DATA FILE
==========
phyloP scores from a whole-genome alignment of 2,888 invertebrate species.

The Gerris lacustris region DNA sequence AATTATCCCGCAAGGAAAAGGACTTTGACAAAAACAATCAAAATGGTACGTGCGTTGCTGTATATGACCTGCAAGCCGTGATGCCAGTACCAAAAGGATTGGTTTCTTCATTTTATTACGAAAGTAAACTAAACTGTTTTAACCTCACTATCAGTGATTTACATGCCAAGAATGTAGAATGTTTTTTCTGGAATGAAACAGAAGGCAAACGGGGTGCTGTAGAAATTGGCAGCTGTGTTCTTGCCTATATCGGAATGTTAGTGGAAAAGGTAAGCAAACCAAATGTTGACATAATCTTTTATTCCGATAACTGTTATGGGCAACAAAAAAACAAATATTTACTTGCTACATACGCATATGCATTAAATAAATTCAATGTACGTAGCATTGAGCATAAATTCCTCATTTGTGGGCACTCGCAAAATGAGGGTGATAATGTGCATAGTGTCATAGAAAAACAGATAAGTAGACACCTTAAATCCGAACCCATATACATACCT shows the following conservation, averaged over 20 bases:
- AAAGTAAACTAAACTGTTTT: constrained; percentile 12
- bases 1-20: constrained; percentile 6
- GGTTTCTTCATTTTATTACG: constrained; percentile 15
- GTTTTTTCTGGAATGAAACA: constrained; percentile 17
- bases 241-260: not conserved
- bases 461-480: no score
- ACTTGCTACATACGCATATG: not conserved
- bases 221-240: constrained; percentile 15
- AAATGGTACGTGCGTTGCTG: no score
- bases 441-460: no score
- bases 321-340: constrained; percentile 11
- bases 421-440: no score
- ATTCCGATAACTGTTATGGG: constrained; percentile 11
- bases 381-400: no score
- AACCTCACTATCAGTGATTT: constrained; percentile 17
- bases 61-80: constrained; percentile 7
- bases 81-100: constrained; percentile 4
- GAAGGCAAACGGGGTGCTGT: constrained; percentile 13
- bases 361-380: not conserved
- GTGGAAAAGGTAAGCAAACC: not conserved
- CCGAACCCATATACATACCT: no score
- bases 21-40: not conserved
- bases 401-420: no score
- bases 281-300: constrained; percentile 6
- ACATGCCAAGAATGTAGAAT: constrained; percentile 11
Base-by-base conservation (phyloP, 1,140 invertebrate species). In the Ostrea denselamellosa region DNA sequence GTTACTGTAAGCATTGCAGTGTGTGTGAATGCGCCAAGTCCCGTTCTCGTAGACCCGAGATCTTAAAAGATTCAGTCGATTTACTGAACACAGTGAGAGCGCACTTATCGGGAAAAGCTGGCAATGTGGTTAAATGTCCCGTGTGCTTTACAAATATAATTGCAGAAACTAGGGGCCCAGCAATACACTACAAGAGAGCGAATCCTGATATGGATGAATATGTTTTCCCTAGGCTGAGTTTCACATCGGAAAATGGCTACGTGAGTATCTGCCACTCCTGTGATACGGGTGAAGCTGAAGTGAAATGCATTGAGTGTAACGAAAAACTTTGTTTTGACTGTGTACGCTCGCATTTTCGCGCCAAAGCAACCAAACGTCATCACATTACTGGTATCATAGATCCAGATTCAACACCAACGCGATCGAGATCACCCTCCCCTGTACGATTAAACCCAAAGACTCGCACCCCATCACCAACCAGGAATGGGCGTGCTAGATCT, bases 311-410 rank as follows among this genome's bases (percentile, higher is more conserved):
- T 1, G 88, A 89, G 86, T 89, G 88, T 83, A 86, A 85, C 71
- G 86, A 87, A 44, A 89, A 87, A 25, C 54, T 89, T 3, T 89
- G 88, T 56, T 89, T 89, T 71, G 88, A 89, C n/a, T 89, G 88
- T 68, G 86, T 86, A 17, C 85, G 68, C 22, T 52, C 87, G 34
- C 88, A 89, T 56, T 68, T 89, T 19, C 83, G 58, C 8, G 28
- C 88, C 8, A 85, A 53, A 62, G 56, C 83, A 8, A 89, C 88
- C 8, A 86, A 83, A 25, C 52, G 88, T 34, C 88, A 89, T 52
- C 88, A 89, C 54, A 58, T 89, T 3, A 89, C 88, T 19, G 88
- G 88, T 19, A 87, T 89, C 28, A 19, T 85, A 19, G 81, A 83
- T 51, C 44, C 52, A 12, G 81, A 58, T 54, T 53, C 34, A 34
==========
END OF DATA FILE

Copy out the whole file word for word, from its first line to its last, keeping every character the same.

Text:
phyloP scores from a whole-genome alignment of 2,888 invertebrate species.

The Gerris lacustris region DNA sequence AATTATCCCGCAAGGAAAAGGACTTTGACAAAAACAATCAAAATGGTACGTGCGTTGCTGTATATGACCTGCAAGCCGTGATGCCAGTACCAAAAGGATTGGTTTCTTCATTTTATTACGAAAGTAAACTAAACTGTTTTAACCTCACTATCAGTGATTTACATGCCAAGAATGTAGAATGTTTTTTCTGGAATGAAACAGAAGGCAAACGGGGTGCTGTAGAAATTGGCAGCTGTGTTCTTGCCTATATCGGAATGTTAGTGGAAAAGGTAAGCAAACCAAATGTTGACATAATCTTTTATTCCGATAACTGTTATGGGCAACAAAAAAACAAATATTTACTTGCTACATACGCATATGCATTAAATAAATTCAATGTACGTAGCATTGAGCATAAATTCCTCATTTGTGGGCACTCGCAAAATGAGGGTGATAATGTGCATAGTGTCATAGAAAAACAGATAAGTAGACACCTTAAATCCGAACCCATATACATACCT shows the following conservation, averaged over 20 bases:
- AAAGTAAACTAAACTGTTTT: constrained; percentile 12
- bases 1-20: constrained; percentile 6
- GGTTTCTTCATTTTATTACG: constrained; percentile 15
- GTTTTTTCTGGAATGAAACA: constrained; percentile 17
- bases 241-260: not conserved
- bases 461-480: no score
- ACTTGCTACATACGCATATG: not conserved
- bases 221-240: constrained; percentile 15
- AAATGGTACGTGCGTTGCTG: no score
- bases 441-460: no score
- bases 321-340: constrained; percentile 11
- bases 421-440: no score
- ATTCCGATAACTGTTATGGG: constrained; percentile 11
- bases 381-400: no score
- AACCTCACTATCAGTGATTT: constrained; percentile 17
- bases 61-80: constrained; percentile 7
- bases 81-100: constrained; percentile 4
- GAAGGCAAACGGGGTGCTGT: constrained; percentile 13
- bases 361-380: not conserved
- GTGGAAAAGGTAAGCAAACC: not conserved
- CCGAACCCATATACATACCT: no score
- bases 21-40: not conserved
- bases 401-420: no score
- bases 281-300: constrained; percentile 6
- ACATGCCAAGAATGTAGAAT: constrained; percentile 11
Base-by-base conservation (phyloP, 1,140 invertebrate species). In the Ostrea denselamellosa region DNA sequence GTTACTGTAAGCATTGCAGTGTGTGTGAATGCGCCAAGTCCCGTTCTCGTAGACCCGAGATCTTAAAAGATTCAGTCGATTTACTGAACACAGTGAGAGCGCACTTATCGGGAAAAGCTGGCAATGTGGTTAAATGTCCCGTGTGCTTTACAAATATAATTGCAGAAACTAGGGGCCCAGCAATACACTACAAGAGAGCGAATCCTGATATGGATGAATATGTTTTCCCTAGGCTGAGTTTCACATCGGAAAATGGCTACGTGAGTATCTGCCACTCCTGTGATACGGGTGAAGCTGAAGTGAAATGCATTGAGTGTAACGAAAAACTTTGTTTTGACTGTGTACGCTCGCATTTTCGCGCCAAAGCAACCAAACGTCATCACATTACTGGTATCATAGATCCAGATTCAACACCAACGCGATCGAGATCACCCTCCCCTGTACGATTAAACCCAAAGACTCGCACCCCATCACCAACCAGGAATGGGCGTGCTAGATCT, bases 311-410 rank as follows among this genome's bases (percentile, higher is more conserved):
- T 1, G 88, A 89, G 86, T 89, G 88, T 83, A 86, A 85, C 71
- G 86, A 87, A 44, A 89, A 87, A 25, C 54, T 89, T 3, T 89
- G 88, T 56, T 89, T 89, T 71, G 88, A 89, C n/a, T 89, G 88
- T 68, G 86, T 86, A 17, C 85, G 68, C 22, T 52, C 87, G 34
- C 88, A 89, T 56, T 68, T 89, T 19, C 83, G 58, C 8, G 28
- C 88, C 8, A 85, A 53, A 62, G 56, C 83, A 8, A 89, C 88
- C 8, A 86, A 83, A 25, C 52, G 88, T 34, C 88, A 89, T 52
- C 88, A 89, C 54, A 58, T 89, T 3, A 89, C 88, T 19, G 88
- G 88, T 19, A 87, T 89, C 28, A 19, T 85, A 19, G 81, A 83
- T 51, C 44, C 52, A 12, G 81, A 58, T 54, T 53, C 34, A 34